When philosophy or politics asks literature, does not the risk arise of “violating” it, forcing it in other languages that weaken it, or, on the contrary, has literature the power to invent and build up different worlds, and anticipate and point to changes politics cannot imagine? For example, I’m thinking of Covid-19, and the way some particular literary genre has always been picturing catastrophes and epochal changes.

Catastrophism and utopia have never been my favourite ground. When reading, I need some distance from extreme or terroristic situations. I prefer catastrophe and utopia at the cinema – and not so much … But let’s go back to sci-fi literature: I read a lot of it when I was a prisoner, the classics, I mean, from Isaac Asimov to Frank Herbert – The Dune-, from James Ballard to Philip Dick, through Ursula Le Guin. I read a lot of it, but in a strange way – isn’t reading in prison like looking at oneself from the “outside” while being “inside”, like extending the sense of self through an external image of oneself? Also as to utopian literature, the political and the academic ones, well, all the same happened to me, that is, looking from the outside. In prison, charged with insurrection and the idea of a life sentence hanging over you, you needn’t reading matter that encourages to build castles on empty air.

You too tried literature, I think of the crime story, “La pipa spezzata”, and of the theatre series “Trilogia della differenza”, mostly unpublished.

I answer the two questions together. I don’t understand exactly what people are talking about when referring to “a materialistic literature”. Does it consist in storytelling? I can’t imagine a strong materialistic attitude but in debating, discussing, struggling … probably only on the stage. To say theatre means dialectics. Dialectics was born, in Hegelian Phenomenology, from the theatrical dialogues Diderot creates for his characters. But there are different dialectics – the idealistic one that is in search of agreement and reconciles in the sublime, in the sovereign, in what stays over, and the materialistic one that gives you a horizon, a scene, a very concrete way of imagining, women and men struggling, loving and dying, If this is a materialistic literature, sure, I always go on sinking in this stuff. Shakespeare, Bertolt Brecht, Heiner Müller are authors I get in touch with again and again. To put it more plainly: I always suffer their contagion. After all, theatre was a kind of experience I attempted for some years and also got an unexpected success. Basically in France. Why did I get so involved in theatrical writing? Because in my experience in theatre an essential theme in my philosophical reflection – the relationship between decision and event – could be focused properly within a sort of materialistic teleology – a constructive and dynamic one. Together with all the alternatives these decision-making processes are subjected to in the dialectic with the event and the linguistic crossings deriving from it. I think it was a pivotal point in my experience as a writer. As for the attempt at shaping something into a story, La pipa spezzata, for example, no, it came to nothing, a jail experience, when not only me, but tens of comrades in prison tried to dream up to be writers.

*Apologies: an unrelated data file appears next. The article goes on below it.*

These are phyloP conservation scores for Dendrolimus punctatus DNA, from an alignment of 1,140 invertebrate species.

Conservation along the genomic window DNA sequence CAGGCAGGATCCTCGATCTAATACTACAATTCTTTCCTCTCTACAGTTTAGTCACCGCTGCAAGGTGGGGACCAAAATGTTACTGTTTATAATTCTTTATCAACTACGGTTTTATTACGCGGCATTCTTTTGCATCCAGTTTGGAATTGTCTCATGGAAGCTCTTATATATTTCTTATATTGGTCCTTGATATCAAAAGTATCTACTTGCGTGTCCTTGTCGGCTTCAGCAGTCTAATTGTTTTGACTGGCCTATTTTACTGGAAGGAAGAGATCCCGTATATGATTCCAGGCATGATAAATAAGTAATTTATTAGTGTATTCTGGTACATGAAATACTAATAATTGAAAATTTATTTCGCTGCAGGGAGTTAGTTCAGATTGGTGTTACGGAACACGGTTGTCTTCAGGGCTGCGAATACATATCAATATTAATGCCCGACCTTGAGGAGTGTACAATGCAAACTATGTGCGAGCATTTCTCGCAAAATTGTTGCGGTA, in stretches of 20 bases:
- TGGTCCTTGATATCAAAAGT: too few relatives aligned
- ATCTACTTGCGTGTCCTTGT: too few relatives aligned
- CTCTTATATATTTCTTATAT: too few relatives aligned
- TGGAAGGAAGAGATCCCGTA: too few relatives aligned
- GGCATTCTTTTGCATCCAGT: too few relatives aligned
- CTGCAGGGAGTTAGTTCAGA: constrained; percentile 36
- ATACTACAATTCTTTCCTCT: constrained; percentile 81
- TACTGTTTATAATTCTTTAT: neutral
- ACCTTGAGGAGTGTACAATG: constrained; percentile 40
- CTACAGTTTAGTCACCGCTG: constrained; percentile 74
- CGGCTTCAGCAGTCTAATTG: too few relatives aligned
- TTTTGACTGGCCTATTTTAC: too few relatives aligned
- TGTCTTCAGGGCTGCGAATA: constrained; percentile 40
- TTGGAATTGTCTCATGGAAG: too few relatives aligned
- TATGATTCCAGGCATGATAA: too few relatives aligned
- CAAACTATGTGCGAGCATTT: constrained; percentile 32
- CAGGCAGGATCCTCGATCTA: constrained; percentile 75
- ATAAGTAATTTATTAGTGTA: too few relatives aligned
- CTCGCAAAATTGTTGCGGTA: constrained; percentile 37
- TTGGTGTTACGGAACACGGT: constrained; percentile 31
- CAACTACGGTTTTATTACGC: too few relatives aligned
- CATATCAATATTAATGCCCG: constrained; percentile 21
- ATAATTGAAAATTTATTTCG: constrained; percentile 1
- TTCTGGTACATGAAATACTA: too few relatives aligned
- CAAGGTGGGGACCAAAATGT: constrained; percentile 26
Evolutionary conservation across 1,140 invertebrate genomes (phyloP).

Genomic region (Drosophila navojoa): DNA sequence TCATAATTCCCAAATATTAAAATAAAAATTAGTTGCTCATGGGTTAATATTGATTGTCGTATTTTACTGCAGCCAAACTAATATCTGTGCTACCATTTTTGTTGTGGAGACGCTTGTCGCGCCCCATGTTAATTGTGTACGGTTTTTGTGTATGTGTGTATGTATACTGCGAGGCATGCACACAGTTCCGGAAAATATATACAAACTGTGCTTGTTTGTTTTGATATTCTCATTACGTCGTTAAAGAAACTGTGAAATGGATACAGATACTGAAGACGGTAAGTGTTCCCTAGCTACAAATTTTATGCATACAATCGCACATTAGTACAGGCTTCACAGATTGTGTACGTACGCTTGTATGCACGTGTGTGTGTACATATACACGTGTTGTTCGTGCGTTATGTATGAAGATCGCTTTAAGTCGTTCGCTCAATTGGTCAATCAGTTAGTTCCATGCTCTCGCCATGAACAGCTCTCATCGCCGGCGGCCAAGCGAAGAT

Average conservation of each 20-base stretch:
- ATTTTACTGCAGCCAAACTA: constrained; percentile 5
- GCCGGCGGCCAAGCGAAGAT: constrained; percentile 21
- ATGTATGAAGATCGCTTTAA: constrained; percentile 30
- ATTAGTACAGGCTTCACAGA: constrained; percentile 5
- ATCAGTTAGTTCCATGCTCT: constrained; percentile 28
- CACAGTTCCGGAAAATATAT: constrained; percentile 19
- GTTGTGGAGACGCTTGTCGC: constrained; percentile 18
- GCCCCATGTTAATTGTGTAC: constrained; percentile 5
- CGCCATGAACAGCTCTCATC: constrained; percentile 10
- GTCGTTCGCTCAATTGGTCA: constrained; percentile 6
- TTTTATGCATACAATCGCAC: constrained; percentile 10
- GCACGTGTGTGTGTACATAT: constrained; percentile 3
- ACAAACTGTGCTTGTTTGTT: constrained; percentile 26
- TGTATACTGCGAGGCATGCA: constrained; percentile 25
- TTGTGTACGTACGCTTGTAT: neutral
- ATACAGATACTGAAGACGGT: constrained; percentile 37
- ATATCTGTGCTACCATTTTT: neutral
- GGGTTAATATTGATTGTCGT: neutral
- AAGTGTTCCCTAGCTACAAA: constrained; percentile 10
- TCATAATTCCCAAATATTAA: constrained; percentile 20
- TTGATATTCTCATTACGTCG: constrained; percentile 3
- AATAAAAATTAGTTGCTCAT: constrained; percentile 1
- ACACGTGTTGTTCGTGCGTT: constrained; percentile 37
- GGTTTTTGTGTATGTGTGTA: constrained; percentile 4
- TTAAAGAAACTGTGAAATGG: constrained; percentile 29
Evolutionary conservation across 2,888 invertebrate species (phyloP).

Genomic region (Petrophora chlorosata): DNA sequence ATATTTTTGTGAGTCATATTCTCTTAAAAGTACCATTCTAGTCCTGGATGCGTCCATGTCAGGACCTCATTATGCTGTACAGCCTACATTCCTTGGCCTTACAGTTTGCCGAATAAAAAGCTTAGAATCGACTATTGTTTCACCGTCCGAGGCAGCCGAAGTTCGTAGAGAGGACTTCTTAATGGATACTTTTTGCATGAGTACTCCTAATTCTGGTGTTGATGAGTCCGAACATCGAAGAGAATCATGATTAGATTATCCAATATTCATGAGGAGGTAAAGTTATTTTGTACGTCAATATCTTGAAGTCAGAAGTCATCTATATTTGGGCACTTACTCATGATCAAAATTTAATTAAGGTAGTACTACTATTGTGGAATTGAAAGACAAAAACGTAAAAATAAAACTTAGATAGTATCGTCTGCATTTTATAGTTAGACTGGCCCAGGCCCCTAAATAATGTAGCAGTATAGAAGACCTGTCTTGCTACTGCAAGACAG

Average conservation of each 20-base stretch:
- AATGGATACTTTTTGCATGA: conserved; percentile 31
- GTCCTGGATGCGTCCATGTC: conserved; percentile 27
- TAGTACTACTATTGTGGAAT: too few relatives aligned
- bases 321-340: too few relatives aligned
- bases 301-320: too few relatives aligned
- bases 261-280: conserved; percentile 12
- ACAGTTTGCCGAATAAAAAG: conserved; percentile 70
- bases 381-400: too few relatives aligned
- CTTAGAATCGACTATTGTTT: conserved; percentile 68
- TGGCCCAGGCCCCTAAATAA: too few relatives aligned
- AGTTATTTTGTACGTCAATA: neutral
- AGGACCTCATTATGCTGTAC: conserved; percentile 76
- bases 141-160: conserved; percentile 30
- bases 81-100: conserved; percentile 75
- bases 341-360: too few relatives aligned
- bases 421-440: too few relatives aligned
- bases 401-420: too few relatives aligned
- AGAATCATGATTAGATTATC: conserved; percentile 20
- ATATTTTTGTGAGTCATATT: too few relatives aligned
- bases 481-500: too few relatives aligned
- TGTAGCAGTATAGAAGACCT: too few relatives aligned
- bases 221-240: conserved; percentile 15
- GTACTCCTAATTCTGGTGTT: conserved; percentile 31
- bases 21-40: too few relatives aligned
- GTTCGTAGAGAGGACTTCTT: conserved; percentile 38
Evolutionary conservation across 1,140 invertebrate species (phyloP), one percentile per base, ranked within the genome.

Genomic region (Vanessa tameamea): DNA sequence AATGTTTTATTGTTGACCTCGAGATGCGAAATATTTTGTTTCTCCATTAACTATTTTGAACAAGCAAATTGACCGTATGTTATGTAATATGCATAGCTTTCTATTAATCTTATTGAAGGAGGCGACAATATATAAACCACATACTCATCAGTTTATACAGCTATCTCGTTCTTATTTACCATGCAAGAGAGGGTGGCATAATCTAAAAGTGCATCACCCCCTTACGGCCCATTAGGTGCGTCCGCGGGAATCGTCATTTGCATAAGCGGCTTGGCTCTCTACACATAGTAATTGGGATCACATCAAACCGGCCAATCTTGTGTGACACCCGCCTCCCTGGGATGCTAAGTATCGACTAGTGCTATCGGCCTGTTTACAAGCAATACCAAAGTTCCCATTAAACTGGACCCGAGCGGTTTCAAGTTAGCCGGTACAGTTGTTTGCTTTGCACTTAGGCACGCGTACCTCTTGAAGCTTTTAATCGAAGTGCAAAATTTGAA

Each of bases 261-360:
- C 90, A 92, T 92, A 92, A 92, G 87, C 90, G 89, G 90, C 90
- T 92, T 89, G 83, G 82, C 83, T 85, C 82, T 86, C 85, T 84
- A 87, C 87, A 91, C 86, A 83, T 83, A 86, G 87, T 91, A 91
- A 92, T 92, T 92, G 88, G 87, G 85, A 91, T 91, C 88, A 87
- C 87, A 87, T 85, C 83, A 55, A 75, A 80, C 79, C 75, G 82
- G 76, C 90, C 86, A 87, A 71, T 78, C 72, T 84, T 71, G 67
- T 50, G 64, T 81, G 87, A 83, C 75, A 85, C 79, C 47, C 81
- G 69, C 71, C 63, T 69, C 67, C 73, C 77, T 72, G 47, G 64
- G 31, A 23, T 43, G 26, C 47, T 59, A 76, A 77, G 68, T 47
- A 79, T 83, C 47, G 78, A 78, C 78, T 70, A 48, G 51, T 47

I was told that you haven’t read a novel for ten years. So isn’t there the novel of our time?

Maybe there is, of course, – I haven’t found it, if you mean a novel related to the twenty-first-century as, in the words of György Lukács, Honoré Balzac was to the bourgeois nineteenth-century. Quite different if you are talking about, as I said, new linguistic forms … I don’t read novels for laziness, for weariness, because I’m overloaded with other reading. I start reading novels and then stop. They usually bore me. When I say that I haven’t read a novel for twenty years, of course I’m lying: but surely I haven’t read anything that got into my head, whereas I could talk a lot about movies stuck in my mind.

Is perhaps Petrolio by Pier Paolo Pasolini the last novel you read? I ask you that after I listened to your speech in a lecture of ICI in Berlin, where you acknowledged that he understood that the world’s neo-capitalistic transformations had already taken place completely.

I had read again Petrolio just on that occasion. Well, it was exactly a good example of a way of writing that tried to break the canon of modernity, that is, to overcome the usual ambiguity between a world flattened on despair and a hope impossible to be fulfilled. Here the great effort of Pasolini is to force this ambiguity to face the collective body of metropolis and politics. It’s an attempt at going through the bodies, at narrating through the bodies. It’s not enough. That ambiguity must be overcome, that dialectic must be broken. Pasolini succeeds in that in Salò and maybe in other movies, but not in Petrolio. Petrolio urges you to choose, to deconstruct, but doesn’t go beyond that; it stops there. It’s not an unfinished book, it’s an imperfect project. It’s not a book of this era, but a book that only skimmed over it in some very beautiful pages – but now we need a language that enables us to go out of the present, to live a future where today’s poverty can be wholly removed. A “dolce stil novo” for terrible times.

Qui l’intervista in italiano